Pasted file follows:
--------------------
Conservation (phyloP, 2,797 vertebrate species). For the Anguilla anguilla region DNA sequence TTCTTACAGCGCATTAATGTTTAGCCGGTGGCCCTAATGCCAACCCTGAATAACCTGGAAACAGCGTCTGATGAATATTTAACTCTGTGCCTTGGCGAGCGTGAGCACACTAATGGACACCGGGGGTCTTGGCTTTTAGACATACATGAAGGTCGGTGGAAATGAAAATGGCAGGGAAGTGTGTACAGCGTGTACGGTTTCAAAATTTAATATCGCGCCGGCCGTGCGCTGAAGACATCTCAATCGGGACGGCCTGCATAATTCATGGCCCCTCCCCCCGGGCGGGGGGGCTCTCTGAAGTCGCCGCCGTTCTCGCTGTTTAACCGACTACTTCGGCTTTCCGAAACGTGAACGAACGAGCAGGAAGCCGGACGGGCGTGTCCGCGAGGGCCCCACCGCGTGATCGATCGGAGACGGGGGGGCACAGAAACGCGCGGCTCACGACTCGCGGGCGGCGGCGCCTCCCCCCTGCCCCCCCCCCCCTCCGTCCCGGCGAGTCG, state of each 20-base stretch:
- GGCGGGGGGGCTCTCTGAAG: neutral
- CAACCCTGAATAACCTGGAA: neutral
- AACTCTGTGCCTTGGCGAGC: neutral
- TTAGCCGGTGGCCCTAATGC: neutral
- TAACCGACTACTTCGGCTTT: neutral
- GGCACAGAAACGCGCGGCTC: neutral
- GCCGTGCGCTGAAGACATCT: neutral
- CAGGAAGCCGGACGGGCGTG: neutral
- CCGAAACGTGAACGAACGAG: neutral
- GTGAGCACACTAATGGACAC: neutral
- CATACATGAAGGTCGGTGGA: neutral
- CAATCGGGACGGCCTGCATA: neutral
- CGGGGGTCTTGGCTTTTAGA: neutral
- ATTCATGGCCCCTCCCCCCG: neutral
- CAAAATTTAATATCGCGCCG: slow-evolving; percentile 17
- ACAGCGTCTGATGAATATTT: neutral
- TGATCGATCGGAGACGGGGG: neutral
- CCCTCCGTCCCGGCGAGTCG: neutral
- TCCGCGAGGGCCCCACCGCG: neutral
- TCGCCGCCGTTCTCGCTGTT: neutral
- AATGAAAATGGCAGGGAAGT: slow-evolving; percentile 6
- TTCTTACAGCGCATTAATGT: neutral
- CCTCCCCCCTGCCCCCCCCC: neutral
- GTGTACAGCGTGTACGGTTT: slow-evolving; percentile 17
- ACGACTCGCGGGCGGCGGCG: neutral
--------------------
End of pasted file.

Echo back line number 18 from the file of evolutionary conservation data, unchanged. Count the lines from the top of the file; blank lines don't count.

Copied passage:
- TGATCGATCGGAGACGGGGG: neutral